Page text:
4. Yeah… maybe with some incentives built in it could work… a “turn-up” bonus/tax break that is proportional to your result. I think going with carrots will work better than with sticks.

  5. The tax break thing probably wouldn’t incentivise those with bugger-all taxable income, who are actually more likely to eat junk food. The minimum bonus would be the health consultation that included a few words of advice and a pamphlet.
    Of course, you’d have to include in the unhealthy bracket those who are under as well as overweight.

  6. Meh. I don’t think you have to be a conservative to find this sort of stuff vaguely distasteful. Well, maybe it has its uses for some types of food. But taking the initial chocolate example… it’s a freaking luxury for God’s sake. If you know you shouldn’t eat it by the gallon, as opposed to a little every now and then… then don’t!

    As for a tax based on body composition… obscene. At some point, you have to accept that you can’t build a perfect world. In fact, if it’s taxes on fatty foods or taxes on your imperfect body, I will swallow my bile and take the former. At least it’s only an annoyance.

  7. I don’t know that chocolate these days can be considered a luxury anymore. Chocolate’s cheaper than a decent loaf of bread as far as I can tell. :)

  8. Don’t overcrowd the gp waiting room with people clamming for their monetary beneficial fat checkup when there are more important/pressing/urgent cases.

  9. Well that is true, under the sort of scheme Dave mentions, GP workload would have to be managed carefully. In fact, it’s probably another argument (as if we needed any further argument) for increased funding of public health.

    I know the NHS weighs you and performs a basic check-up when you register to use public services in the UK, so it’s not as if there is no precedent for pro-active public health services.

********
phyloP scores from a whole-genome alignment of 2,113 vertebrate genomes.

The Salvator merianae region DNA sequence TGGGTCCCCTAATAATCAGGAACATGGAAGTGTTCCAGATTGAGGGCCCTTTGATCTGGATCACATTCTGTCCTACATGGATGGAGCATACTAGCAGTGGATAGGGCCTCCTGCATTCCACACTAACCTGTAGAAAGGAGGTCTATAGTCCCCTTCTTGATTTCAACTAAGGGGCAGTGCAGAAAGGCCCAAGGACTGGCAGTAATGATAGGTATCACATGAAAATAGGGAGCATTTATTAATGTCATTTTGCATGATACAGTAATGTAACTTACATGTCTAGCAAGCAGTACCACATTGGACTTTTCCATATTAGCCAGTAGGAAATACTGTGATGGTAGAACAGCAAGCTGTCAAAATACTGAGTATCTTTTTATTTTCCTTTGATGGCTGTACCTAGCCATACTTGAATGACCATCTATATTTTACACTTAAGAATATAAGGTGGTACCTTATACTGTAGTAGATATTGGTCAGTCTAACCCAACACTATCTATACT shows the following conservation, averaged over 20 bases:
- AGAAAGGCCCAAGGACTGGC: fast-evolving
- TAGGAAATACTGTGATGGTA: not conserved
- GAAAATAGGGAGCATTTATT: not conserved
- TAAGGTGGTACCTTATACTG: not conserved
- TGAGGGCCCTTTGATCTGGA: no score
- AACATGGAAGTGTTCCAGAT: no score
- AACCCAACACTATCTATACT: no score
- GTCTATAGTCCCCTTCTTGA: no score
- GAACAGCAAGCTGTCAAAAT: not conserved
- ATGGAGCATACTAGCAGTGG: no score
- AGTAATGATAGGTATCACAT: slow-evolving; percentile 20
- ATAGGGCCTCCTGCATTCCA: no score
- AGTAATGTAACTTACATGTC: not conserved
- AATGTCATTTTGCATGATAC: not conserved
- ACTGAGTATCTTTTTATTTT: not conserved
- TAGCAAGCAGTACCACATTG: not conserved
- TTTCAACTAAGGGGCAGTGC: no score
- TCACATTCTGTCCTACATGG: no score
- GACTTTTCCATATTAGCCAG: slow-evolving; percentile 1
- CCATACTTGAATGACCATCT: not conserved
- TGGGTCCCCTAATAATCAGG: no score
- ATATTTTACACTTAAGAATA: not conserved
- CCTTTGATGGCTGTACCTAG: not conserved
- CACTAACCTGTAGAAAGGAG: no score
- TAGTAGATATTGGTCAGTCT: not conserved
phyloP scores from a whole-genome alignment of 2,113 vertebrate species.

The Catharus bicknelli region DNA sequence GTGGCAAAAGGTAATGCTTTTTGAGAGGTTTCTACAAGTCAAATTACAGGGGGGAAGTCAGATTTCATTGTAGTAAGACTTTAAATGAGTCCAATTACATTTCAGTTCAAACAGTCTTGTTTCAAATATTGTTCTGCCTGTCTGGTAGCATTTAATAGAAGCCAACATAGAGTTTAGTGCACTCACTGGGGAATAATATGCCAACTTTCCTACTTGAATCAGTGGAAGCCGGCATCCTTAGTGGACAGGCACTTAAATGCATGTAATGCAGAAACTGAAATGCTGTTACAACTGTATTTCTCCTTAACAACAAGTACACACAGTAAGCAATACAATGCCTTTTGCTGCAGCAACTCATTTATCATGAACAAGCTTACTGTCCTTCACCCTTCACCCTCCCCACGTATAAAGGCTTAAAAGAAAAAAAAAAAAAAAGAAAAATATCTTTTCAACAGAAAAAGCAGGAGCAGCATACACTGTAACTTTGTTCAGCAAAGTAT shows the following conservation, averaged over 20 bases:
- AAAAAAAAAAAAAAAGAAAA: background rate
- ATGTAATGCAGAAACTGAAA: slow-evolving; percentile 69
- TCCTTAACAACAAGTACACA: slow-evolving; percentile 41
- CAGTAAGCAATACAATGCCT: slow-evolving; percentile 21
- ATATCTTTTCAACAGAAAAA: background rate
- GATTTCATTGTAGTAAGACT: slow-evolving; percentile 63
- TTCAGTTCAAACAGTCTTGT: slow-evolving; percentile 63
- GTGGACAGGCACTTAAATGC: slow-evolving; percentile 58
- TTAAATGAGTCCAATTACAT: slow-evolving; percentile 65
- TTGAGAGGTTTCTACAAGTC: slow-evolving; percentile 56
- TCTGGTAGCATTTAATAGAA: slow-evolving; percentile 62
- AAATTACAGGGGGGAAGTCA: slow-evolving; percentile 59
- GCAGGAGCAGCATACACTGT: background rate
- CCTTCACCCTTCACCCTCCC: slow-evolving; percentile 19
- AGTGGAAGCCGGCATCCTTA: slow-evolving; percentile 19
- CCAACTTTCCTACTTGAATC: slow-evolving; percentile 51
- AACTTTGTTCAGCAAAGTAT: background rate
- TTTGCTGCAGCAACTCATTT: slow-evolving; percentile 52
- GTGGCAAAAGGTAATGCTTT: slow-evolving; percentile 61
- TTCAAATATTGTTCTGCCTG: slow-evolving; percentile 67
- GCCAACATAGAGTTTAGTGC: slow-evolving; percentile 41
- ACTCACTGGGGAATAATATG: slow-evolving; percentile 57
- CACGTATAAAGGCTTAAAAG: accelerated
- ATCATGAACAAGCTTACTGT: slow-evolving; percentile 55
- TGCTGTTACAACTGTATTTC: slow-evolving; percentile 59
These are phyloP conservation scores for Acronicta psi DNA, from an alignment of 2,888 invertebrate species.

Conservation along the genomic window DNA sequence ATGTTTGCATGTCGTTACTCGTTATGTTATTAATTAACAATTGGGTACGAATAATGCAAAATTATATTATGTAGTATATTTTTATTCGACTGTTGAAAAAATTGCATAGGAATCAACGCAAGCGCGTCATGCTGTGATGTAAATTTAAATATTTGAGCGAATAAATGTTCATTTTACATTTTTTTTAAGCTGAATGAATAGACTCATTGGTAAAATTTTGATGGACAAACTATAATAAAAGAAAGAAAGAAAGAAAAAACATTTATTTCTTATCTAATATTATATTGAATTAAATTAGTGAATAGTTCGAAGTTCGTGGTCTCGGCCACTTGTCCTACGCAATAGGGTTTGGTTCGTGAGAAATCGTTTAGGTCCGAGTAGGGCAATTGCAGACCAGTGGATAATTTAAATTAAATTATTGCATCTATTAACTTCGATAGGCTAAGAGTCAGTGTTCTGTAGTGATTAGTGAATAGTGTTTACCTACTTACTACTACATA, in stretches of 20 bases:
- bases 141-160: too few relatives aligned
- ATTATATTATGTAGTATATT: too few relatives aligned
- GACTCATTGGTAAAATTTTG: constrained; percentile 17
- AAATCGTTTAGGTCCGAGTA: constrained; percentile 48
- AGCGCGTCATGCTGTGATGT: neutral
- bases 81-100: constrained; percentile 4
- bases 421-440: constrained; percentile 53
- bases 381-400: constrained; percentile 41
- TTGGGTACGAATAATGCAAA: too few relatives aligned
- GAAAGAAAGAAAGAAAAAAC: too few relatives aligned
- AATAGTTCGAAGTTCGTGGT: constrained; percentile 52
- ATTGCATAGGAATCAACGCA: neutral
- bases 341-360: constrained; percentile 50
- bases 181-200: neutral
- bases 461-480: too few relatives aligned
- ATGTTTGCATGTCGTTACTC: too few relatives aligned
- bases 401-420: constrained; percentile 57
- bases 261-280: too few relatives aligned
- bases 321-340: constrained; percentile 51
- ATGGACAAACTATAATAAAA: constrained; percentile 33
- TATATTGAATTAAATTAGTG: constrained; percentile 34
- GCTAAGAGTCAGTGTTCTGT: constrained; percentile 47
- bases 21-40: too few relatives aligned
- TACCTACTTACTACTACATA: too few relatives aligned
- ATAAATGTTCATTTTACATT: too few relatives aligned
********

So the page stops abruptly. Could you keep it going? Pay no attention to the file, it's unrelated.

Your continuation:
Of course, I think the original proposal (a tax on fatty food) is an easier reform to introduce.

  10. Could food manufacturers get around a fat tax? Those with slightly above the fat threshold would somehow write the figure as slightly below the fat threshold while those significantly over the fat threshold would write fat in terms of beneficial and non-beneficial fat?

  11. I think things would become confusing if the tax was applied based on the actual amount of fat content in the food product. Although I am sure that you could codify a threshold of saturated and unsaturated fat allowable, you probably wouldn’t want to do that, because it would encourage manufacturers to only slightly vary their product in order to beat the tax. That would become a nightmare for retailers trying to maintain prices.

    So although it is not as an explicitly neat solution as basing the tax rate on the amount or proportion of fat content, I think earmarking certain classes of food (e.g. chocolate bars) in the legislation might be the way forward. That might sweep up a few low-fat chocolate bars in the mix, sure, but the alternative is a bureaucratic schemozzle.

  12. http://www.voxeu.org/index.php?q=node/4061
    The rise of obesity in Europe: An economic perspective
    (The “title” in your browser is “should the government intervene to reduce obesity”)
    It’s a good overview of EU obesity rates (between counties and cf the US. Oz rates are pretty much the same as the US, UK a bit below, and other well-known countries in the EU running at a third of the US/Oz rates.

    The key problem with taxes on foods include
    * ANY food can be fattening. (Hell, free amino acids, the building blocks of protein, often added to products to fudge the figures, are mostly turned into sugars on the gut surface for quick absorption, and it’s blood sugar levels that create obesity and diabetes)

    * Fresh or minimally processed foods (including frozen vegies, UHT milk, premixed salads without dressing) vary in content, and it’s probably better to exclude minimally processed foods altogether. (Hmmm…. what about staples that are minimally processed like butter and marg? What about vegemite?)

    * It’s probably highly prepared foods only that should be taxed if you MUST have a tax.

  13. Agree – if it was to be done, you’d have to look specifically at highly-processed foods where people are inclined to consume large portions.

    Realistically I think the group of food/drinks we are looking at is reasonable small. Basically I think we are talking about junk food. There is likely to be a lot of debate around the margins, but if in doubt, so-called snacks that contain a distinctly unsnack-like proportion of one’s fat/sugar/salt RDI would be high on my hit list.